Dr Imtiaz Sooliman and his organization, the Gift of the Givers are always among the first to respond in the event of disasters in the country and abroad, to provide relief to the hungry and destitute.
They epitomize the selflessness that we want to be known for as a nation, and we congratulate them for their award.
When we talk of working together to do more for our country, we must think of Vincent Naidoo, the national hero who lost his life fighting against crime in Mitchells Plein in Cape Town.
May the actions of all these recipients plant in all of us the seed of service to others!
Ladies and Gentlemen,
The Order of Luthuli recognises those who have contributed to the struggle for democracy, nation-building, human rights, justice, peace and the resolution of conflict.
In this category, we remember the outstanding trade unionist and incisive analyst, Stephen Dlamini, whose ideas laid the basis for progressive trade unionism in our country.
Let us celebrate Sonia Bunting, whose life reminds us of one of those unique attributes of our country, of South Africans, black and white, fighting for freedom together.
In the same category we have Dorothy Cleminshaw who fought for civil rights and liberties.
The outstanding and brave patriot, Nongolozi Jameson Mgomezulu, died a gruesome death in the hands of captors when he refused to reveal information about freedom fighters in the Ingwavuma area.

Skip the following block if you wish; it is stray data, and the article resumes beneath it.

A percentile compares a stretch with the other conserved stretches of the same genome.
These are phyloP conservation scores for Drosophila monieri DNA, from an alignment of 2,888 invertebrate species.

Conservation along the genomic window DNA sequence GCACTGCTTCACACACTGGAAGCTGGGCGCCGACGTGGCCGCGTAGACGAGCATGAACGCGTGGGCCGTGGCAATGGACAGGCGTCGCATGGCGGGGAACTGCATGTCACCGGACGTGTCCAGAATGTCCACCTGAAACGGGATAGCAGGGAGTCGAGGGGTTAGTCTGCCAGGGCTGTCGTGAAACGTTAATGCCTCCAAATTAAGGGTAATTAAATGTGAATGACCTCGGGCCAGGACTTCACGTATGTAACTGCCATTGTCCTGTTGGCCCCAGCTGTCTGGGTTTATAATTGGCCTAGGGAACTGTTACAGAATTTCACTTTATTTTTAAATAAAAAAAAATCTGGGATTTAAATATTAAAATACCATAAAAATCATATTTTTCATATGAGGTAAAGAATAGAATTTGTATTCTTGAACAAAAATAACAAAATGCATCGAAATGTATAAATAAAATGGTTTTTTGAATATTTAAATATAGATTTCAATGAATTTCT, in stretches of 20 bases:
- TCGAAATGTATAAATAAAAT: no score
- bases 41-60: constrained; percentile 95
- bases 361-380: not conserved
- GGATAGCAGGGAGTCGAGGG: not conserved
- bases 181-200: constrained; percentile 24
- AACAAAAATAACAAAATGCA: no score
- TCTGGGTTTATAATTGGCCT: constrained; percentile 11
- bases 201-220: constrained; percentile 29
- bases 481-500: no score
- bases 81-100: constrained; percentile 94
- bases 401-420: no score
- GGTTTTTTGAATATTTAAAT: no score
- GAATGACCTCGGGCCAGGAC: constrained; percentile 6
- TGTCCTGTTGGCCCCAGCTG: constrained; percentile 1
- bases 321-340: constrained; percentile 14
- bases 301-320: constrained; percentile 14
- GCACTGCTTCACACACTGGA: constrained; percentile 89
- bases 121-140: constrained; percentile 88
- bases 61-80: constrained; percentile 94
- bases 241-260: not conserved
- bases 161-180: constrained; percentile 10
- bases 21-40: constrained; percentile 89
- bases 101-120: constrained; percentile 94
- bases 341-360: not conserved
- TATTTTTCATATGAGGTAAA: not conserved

Through his sharp mind and pen, Jabulani Nobleman "Mzala" Nxumalo left a legacy of intellectualism, writing about the revolutionary process in the country at the time.
James Randolph Vigne put his young family at risk by being the founder member of the African Resistance Movement, which launched a sabotage campaign between 1961 and 1964, against the apartheid government.
Ladies and gentlemen,
The Order of Mapungubwe recognises South Africans who have accomplished excellence and exceptional achievement to the benefit of South Africa and beyond.
Tonight we honour those who have excelled in the field of science.
These South Africans have achieved national and international recognition for their work.
We honour Douglas Stuart Butterworth for contribution to the environment and sustainable fisheries, Prof Johann R.E Lutjeharms for excellence in oceanographic science and Monique Zaahl for excellence in the field of genetics and research into disorders from iron overload.
Ladies and Gentlemen,
We were not alone in our struggle to be free. At every moment, we were joined by men and women of outstanding integrity and humanity, from all over the world.
It is to these people that we dedicate the Order of the Companions of OR Tambo.
We are humbled to extend the Order of the Companions of OR Tambo to President Jose Eduardo Dos Santos of the Republic of Angola.